“As the economy and consumer habits change, it’s vital that state government is vigilant and changes with them,” Manar said. “If we don’t try to rectify this imbalance, I don’t want to imagine what some of our rural communities will look like in a few years.”

Category: Latest News

Clinic’s ability to address Decatur opioid crisis uncertain while state funding is withheld

CrossingHealthCareSPRINGFIELD – State Senator Andy Manar is calling on Gov. Bruce Rauner to release the $3 million in state money he promised to Decatur’s Crossing Healthcare during a splashy news conference in February.

More than two months after the governor’s announcement, the Rauner administration has only approved $750,000 for the clinic.

That’s unacceptable, said Manar, a Bunker Hill Democrat whose district includes Crossing Healthcare and much of Decatur.

“Let’s revisit the governor’s track record with money for this clinic. He froze its funding immediately upon taking office in 2015. He blocked negotiations on the Senate’s ‘grand bargain’ budget last year and repeatedly vetoed budgets that would have provided the money the center was owed and desperately needed,” Manar said.

“I have contacted the comptroller, and her office is prepared to release the full $3 million but can’t do that until Rauner submits the paperwork to do so. I would hate to think the governor could be so cruel as to dangle money in front of a clinic just so he could get in front of a TV camera.”

Rauner previously froze a promised $3 million construction grant to the clinic for its Community Health Improvement Center.

Crossing Healthcare is a federally qualified clinic that served more than 19,000 patients in Decatur in 2016. Among its many services is treatment for opioid addiction.

“Gov. Rauner is going around claiming his administration is doing everything in its power to address the opioid problem. It’s baloney,” Manar said. “And, clearly, he’s not keeping his promises to Decatur.”

Category: Latest News

State’s oldest debt is outstanding wages for prison workers, caregivers and others

SPRINGFIELD – An effort to compensate about 24,000 state workers for promised wages going back to 2011 took a step forward Thursday.

A measure to set aside $63.25 million for the back pay was approved by a Senate appropriations committee. The legislation – Senate Bill 2269 sponsored by State Senator Andy Manar (D-Bunker Hill) – was approved 14-2 with bipartisan support.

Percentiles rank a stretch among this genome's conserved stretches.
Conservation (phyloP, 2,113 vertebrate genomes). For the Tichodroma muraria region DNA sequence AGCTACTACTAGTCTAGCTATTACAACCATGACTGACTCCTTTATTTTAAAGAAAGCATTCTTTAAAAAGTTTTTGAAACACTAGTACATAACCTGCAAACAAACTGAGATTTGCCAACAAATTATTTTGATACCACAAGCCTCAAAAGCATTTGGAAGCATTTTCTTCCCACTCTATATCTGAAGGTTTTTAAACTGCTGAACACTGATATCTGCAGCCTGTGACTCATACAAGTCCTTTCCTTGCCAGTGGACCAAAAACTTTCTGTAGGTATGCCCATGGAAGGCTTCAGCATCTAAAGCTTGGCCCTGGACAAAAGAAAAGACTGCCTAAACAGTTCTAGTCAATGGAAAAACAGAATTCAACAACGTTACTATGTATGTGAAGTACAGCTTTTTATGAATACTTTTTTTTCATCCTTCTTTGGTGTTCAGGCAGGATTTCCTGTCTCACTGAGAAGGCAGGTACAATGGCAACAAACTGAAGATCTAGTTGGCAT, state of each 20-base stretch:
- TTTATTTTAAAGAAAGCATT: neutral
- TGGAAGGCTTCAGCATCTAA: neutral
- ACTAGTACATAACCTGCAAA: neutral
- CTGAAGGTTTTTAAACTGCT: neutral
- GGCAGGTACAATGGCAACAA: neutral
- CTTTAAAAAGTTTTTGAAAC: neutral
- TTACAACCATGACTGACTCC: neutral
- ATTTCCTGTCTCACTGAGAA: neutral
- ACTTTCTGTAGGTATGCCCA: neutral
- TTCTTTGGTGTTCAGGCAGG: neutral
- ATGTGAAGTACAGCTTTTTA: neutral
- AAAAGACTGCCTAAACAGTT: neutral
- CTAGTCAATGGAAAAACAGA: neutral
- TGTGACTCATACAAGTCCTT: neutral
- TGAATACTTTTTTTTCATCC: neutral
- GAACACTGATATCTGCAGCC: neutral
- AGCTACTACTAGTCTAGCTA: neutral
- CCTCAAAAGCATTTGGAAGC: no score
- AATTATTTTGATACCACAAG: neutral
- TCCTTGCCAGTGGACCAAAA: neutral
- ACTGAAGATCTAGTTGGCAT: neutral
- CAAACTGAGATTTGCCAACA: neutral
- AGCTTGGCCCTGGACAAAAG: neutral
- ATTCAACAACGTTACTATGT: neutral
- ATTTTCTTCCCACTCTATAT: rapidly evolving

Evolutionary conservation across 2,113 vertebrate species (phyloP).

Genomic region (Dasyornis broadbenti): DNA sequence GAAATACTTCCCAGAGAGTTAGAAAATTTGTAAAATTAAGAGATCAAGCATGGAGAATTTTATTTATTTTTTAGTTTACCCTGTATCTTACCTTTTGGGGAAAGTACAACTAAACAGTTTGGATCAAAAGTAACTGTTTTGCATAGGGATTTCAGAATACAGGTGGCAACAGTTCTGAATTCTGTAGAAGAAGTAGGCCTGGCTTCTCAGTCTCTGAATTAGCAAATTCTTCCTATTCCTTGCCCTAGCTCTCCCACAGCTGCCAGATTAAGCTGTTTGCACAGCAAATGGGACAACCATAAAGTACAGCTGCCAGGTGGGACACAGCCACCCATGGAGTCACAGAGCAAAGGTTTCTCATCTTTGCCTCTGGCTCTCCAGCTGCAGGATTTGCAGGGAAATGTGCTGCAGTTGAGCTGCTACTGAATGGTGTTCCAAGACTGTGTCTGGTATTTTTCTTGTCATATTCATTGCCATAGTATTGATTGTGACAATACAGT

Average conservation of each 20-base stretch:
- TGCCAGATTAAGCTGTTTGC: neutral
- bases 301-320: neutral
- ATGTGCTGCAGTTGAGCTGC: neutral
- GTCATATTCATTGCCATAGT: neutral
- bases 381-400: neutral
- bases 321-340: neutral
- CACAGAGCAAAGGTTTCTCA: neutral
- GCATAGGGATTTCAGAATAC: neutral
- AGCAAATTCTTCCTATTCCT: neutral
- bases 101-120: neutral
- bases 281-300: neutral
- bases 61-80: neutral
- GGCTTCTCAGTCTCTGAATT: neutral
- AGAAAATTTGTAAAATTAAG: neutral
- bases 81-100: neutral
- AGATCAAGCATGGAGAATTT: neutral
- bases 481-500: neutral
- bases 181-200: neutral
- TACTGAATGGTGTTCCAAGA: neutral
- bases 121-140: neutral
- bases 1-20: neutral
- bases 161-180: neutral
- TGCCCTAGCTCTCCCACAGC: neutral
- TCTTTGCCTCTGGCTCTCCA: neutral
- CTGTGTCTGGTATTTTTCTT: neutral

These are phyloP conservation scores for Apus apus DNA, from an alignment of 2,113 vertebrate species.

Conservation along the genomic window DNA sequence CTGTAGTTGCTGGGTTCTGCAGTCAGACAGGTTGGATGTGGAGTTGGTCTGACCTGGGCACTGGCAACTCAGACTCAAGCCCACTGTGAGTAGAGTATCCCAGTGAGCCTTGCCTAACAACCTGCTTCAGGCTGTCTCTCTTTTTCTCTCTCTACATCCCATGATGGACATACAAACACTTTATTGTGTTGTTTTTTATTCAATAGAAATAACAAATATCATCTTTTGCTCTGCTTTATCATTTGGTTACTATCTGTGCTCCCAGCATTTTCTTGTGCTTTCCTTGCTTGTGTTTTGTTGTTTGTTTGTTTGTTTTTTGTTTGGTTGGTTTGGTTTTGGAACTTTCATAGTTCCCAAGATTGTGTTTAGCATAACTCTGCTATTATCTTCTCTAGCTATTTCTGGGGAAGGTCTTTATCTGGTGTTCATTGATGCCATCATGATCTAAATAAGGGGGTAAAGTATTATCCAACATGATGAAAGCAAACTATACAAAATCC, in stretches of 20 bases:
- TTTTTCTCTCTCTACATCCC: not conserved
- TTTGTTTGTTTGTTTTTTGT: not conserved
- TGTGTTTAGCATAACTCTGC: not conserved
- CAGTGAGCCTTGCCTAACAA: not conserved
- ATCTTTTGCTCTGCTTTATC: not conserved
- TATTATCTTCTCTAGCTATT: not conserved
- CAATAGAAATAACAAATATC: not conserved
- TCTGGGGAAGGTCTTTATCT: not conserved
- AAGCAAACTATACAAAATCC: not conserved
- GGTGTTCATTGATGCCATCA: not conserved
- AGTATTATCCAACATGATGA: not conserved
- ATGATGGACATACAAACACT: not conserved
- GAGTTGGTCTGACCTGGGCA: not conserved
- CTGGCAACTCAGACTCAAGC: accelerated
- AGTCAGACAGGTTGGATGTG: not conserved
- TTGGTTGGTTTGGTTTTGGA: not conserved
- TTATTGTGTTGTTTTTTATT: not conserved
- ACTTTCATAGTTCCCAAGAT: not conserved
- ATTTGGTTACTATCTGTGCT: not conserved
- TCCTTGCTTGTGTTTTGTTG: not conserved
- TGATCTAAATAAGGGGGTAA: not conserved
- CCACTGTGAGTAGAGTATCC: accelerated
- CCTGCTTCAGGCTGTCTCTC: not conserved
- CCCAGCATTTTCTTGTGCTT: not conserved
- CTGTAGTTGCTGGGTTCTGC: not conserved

“This is Illinois’ oldest unpaid bill, and it’s time get this debt off the books once and for all,” said Manar, who represents a large number of public employees in the Senate. “It’s absurd to ignore a debt that the courts and lawmakers of both parties agree should be paid. Taking care of our frontline employees is the right thing to do.”

The legislation would appropriate money to various state agencies to pay employees the wages they’re owed. The employees include correctional officers, caregivers for veterans and people with developmental disabilities, mental health professionals and others.

Back Wages Owed to State WorkersThe Illinois Department of Central Management Services and AFSCME, the labor union representing the largest number of state employees, worked with Manar to determine how many workers are still owed back wages.

The largest amount, nearly $41 million, is owed to workers with the state department of corrections, followed by the department of human services, which owes more than $17 million to its employees.

“Thanks to Senator Manar’s leadership, thousands of state employees are one step closer to being paid the wages they were promised and earned,” AFSCME Council 31 Executive Director Roberta Lynch said.

“State government’s oldest unpaid bill is for these wages that since 2011 have been wrongly denied to workers who care for the disabled, keep our prisons safe, protect public health and more. AFSCME won’t rest until every employee is paid what they are owed.”

This is the latest of numerous attempts in the General Assembly to appropriate the back pay to state workers. The measure will advance to the full Senate for approval.

 

Category: Latest News

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Springfield Office: